Home › Forums › Pure Petrolhead › Speed cameras › Government Admits Use Of Hidden Mobile Scamera’s
- This topic has 1 reply, 1 voice, and was last updated 18 years, 4 months ago by Gix.
January 18, 2005 at 4:06 pm #9374GixParticipant
A government document has revealed the police admit to using covert (hidden) speed cameras as a means of raising cash from the motorist.
Most ‘speed camera spotters’ work on GPS system whereby the motorist is advised of where speed cameras are by satellite. GPS types of speed camera detectors cannot pick up a hidden mobile camera, such as the policeman in the van or the officer with his hand held laser or radar gun. The government say they are willing to let this type of device remain legal.
The government do want to ban radar detectors that can detect both mobile and static Gatso cameras as well as police laser guns. The document reveals the police to say this type of device can seriously affect their ability to enforce speed limits.
The supplier of the Quintezz radar detector that is able to detect hidden cameras is taking action to prevent the government from banning their device. Mark Cornwall of Car Parts Direct, the mail order specialist that supply the unit claims to have secured an internal government document to prove the actions of the police are based on greed – not road safety.
Cornwall claims their product has been targeted because of its effectiveness against mobile cameras. Car Parts Direct is so confident of their product they even offer a £60 cash-back if a motorist receives a speeding fine while their £199 Quintezz XT 7000 radar detector is fitted – fitting the unit takes just a couple of minutes.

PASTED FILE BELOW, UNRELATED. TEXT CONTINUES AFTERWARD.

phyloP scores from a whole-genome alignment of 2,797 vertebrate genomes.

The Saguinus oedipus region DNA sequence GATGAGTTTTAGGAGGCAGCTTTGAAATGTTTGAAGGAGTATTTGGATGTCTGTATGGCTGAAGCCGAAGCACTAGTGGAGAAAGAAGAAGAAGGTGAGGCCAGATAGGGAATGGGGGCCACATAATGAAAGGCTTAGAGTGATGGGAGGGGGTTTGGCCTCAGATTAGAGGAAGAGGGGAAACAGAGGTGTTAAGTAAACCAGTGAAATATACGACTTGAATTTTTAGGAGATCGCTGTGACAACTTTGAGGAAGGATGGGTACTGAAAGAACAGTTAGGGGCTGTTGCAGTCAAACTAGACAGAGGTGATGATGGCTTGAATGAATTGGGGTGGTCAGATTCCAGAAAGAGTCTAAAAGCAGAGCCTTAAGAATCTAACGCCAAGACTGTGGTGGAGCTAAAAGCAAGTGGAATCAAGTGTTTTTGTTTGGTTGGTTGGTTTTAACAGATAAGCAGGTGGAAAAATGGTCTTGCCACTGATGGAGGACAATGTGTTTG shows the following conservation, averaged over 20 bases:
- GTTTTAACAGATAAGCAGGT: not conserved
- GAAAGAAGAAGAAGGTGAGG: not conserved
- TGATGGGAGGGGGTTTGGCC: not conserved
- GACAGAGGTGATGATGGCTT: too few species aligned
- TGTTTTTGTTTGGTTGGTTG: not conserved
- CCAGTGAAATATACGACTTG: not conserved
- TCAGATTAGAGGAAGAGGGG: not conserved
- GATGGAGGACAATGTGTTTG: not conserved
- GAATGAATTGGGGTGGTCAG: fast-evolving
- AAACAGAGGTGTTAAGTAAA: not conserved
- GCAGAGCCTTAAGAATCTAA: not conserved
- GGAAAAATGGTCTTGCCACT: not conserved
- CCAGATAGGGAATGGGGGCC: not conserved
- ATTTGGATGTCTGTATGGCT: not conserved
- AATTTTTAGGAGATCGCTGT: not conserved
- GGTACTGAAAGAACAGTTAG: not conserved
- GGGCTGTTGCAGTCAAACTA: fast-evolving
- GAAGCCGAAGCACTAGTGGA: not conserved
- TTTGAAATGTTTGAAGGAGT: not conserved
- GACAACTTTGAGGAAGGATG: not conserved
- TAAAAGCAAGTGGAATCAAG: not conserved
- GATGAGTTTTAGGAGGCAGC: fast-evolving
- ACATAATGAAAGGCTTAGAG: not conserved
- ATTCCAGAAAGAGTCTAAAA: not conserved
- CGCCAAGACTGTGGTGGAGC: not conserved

Cornwall said “I have a document sent to me from my MP, Mr Harry Barnes. The document confirms what most of our customers already know. Cameras are for cash and a policeman hidden behind a tree has become acceptable practice – the police now admit to carrying out “covert camera activity” and “cost recovery” as part of their normal traffic duties. Without our device the motorist has no chance.”
Both Car Parts Direct and road safety expert Paul Smith who operates the UK’s leading motorist safety website http://www.safespeed.org.uk have always maintained that a radar detector does exactly what a speed camera is supposed to do – it helps to keep a motorist within the law.
Cornwall added. “Whilst we have stock of the Quintezz radar detector at the moment we don’t know for how long. If the government get their way no motorist will be able to buy our speed camera spotter – at any price.”
Car Parts Direct has published the action they intend to take against the government on their website. Action includes continuing to pay the £60 speeding fine cash-back and claiming £100 compensation from the government for motorists that use their speed camera detection device. Car Parts Direct is collating stories from motorists who believe they have become victims by the unreasonable use of speed cameras. Cornwall added: “The stories from motorists posted on our website will be used along with documented evidence to claim compensation for the motorist in the European Court of Human Rights.”
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